International Monetary Fund. Strategy, Policy, & Review Department
The Debt Limits Policy (DLP) establishes the framework for using quantitative conditionality to address debt vulnerabilities in IMF-supported programs. In October 2020, the Executive Board approved reforms to the DLP which will enter into effect on June 30, 2021. The risk-based approach to setting debt conditionality informed by Debt Sustainability Analyses under the previous DLP approved in 2014 is maintained. The reforms aim to provide countries with more financing flexibility in practice while still adequately containing debt vulnerabilities through appropriate safeguards. This note provides operational and technical guidance related to the implementation of the DLP, including the operationalization of the approved reforms. In particular, it outlines the core principles underpinning the DLP, including when debt conditionality in IMF-supported programs is warranted and how to account for country-specific circumstances in the design of debt limits. The note also describes the process of setting and implementing debt conditionality, including: (i) identifying debt vulnerabilities to inform the focus of debt conditionality; (ii) designing debt conditionality; and (iii) implementing debt conditionality through the review cycle. The Guidance Note is intended for use by both IMF staff and country officials. In this regard, in addition to the guidance presented in the main body, the note also contains several annexes that cover definitional, technical, and operational issues arising in the determination and implementation of public debt limits.
Drawing on the Fund’s analytical and capacity development work, including Public Investment Management Assessments (PIMAs) carried out in more than 60 countries, the new book Well Spent: How Strong Infrastructure Governance Can End Waste in Public Investment will address how countries can attain quality infrastructure outcomes through better infrastructure governance—an issue becoming increasingly important in the context of the Great Lockdown and its economic consequences. It covers critical issues such as infrastructure investment and Sustainable Development Goals, controlling corruption, managing fiscal risks, integrating planning and budgeting, and identifying best practices in project appraisal and selection. It also covers emerging areas in infrastructure governance, such as maintaining and managing public infrastructure assets and building resilience against climate change.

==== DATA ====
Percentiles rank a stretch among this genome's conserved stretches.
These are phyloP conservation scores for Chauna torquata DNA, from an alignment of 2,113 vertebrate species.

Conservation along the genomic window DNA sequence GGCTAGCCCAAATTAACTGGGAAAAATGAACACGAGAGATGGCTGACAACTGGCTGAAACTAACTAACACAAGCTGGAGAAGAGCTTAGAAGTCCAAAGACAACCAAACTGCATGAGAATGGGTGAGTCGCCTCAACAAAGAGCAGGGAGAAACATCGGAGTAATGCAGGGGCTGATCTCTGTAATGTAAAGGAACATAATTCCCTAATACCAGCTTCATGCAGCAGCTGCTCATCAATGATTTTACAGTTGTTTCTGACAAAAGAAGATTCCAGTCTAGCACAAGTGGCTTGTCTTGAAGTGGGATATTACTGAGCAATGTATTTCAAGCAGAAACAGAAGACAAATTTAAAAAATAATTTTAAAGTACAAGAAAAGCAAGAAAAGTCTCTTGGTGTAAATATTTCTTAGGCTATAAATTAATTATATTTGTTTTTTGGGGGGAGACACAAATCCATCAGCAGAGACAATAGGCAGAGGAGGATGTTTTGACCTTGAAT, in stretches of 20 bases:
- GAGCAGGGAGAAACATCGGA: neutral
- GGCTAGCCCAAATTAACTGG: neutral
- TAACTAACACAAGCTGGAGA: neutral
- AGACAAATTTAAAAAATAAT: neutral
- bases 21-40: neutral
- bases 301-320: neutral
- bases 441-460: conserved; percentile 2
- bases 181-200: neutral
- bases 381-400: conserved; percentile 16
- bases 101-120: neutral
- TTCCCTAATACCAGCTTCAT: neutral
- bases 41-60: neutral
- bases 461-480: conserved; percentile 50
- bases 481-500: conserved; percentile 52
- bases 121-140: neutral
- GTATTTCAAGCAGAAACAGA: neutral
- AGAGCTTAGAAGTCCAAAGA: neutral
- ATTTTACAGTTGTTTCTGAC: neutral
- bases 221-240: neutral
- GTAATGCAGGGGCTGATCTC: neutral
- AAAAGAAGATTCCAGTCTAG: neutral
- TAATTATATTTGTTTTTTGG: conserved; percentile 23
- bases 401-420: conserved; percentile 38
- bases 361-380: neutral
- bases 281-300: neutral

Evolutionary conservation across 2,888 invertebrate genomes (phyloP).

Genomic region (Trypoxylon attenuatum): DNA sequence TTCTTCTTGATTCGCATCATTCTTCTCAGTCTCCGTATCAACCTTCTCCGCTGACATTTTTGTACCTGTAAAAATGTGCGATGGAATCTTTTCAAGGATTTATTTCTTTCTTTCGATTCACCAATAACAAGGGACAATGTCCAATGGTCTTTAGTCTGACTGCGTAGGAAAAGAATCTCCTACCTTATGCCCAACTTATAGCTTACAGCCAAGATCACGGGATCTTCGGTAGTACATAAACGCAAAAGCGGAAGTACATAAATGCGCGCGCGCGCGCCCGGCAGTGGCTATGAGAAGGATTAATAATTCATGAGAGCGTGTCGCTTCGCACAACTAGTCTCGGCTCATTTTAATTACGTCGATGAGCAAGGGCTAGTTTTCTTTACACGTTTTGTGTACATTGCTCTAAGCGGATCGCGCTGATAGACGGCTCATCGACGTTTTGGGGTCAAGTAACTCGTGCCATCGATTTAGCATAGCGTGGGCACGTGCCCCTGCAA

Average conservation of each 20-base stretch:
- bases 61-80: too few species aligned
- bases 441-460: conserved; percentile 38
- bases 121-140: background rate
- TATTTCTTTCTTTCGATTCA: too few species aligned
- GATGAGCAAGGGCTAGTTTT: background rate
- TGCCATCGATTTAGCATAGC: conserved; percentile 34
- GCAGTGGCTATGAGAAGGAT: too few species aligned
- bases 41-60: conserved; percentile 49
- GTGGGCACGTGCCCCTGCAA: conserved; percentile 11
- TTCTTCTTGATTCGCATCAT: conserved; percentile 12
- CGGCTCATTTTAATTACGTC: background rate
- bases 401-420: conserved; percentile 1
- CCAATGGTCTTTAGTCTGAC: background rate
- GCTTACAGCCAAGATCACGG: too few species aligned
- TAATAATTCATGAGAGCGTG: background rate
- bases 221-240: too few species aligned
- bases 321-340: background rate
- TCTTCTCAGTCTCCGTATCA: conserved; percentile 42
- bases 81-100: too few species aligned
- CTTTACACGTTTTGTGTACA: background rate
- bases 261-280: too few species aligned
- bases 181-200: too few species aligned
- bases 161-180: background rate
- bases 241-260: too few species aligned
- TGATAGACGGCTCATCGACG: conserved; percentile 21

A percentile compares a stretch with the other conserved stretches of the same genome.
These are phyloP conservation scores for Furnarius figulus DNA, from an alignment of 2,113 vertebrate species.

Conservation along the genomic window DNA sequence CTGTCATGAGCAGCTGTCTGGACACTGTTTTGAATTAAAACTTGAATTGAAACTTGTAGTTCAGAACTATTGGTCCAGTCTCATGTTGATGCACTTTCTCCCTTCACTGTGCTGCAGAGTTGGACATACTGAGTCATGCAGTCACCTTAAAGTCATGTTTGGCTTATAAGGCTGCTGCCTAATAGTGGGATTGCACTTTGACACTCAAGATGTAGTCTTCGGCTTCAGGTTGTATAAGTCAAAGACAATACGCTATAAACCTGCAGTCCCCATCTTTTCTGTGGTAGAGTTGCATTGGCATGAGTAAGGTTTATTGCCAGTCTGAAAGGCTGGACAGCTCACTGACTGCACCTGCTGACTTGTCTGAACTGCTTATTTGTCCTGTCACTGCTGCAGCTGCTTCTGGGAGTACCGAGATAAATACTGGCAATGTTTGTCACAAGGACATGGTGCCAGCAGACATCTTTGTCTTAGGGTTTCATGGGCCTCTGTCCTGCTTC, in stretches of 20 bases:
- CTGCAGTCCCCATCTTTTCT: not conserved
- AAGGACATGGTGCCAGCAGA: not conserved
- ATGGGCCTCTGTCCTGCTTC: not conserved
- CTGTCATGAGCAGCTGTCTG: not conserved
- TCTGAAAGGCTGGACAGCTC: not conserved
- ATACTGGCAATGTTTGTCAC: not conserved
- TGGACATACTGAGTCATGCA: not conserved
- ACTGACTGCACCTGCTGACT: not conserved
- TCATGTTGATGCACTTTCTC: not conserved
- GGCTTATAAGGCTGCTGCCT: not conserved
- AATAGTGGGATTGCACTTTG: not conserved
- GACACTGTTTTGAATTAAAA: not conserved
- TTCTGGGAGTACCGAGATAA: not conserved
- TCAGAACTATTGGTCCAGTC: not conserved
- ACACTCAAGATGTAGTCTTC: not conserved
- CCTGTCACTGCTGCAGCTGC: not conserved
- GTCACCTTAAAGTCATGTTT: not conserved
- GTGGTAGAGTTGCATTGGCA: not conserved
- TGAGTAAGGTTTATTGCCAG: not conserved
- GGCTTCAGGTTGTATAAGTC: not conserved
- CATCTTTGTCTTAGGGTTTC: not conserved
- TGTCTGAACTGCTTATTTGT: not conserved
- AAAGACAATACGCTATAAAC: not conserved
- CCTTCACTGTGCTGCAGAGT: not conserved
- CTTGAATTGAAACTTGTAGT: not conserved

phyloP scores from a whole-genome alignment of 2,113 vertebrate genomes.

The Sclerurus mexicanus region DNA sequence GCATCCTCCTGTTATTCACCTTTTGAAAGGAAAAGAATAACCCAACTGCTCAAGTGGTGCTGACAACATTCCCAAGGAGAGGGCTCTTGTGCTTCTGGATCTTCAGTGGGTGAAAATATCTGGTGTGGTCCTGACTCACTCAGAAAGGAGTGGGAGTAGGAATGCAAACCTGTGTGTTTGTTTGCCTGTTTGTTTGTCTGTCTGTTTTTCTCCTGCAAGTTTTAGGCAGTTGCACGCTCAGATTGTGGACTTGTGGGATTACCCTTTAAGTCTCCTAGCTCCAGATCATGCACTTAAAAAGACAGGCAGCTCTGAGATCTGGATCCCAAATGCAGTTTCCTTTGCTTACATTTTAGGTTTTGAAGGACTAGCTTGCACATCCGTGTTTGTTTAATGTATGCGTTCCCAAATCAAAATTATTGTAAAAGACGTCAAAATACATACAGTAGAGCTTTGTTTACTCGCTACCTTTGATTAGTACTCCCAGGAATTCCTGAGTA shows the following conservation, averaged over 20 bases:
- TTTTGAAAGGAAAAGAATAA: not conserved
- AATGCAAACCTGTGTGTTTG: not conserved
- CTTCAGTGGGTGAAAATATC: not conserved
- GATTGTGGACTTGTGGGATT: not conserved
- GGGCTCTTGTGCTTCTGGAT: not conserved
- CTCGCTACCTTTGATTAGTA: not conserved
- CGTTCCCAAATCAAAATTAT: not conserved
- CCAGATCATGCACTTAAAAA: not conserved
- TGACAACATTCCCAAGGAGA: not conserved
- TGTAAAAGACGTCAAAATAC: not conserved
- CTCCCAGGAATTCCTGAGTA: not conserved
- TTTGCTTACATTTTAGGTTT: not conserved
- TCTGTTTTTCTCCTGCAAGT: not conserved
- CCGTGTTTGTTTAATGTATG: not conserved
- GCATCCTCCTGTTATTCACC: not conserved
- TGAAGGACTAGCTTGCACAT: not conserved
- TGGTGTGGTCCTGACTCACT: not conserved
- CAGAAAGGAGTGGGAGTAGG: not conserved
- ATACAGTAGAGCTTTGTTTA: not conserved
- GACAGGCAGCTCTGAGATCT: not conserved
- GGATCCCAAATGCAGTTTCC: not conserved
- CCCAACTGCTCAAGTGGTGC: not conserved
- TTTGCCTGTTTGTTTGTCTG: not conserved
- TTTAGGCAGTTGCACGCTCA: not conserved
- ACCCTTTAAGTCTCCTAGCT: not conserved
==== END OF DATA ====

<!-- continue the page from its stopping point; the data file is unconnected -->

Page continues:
This paper discusses Chad’s 2019 Article IV Consultation, Fourth Review Under the Extended Credit Facility (ECF) Arrangement, Request for Modification of Performance Criteria, and Financing Assurances Review. Article IV discussions focused on policy priorities to deal with legacies from the crisis and the longstanding structural weaknesses. Reducing government domestic debt and domestic arrears would address key impediments to growth that persist from the crisis. Sustained efforts are needed to increase non-oil revenues, improve the efficiency and quality of public spending, and reduce the vulnerability of the fiscal position to oil price fluctuations. Performance under the ECF-supported program has been broadly satisfactory with continued improvement in the fiscal position and progress in implementing structural reforms in spite recent delays. Overall economic activity strengthened in 2018; however, further reform efforts are needed to support the recovery in the non-oil sector and improve social conditions. Chad’s program is supported by the implementation of policies and reforms by the regional institutions which are critical to its success.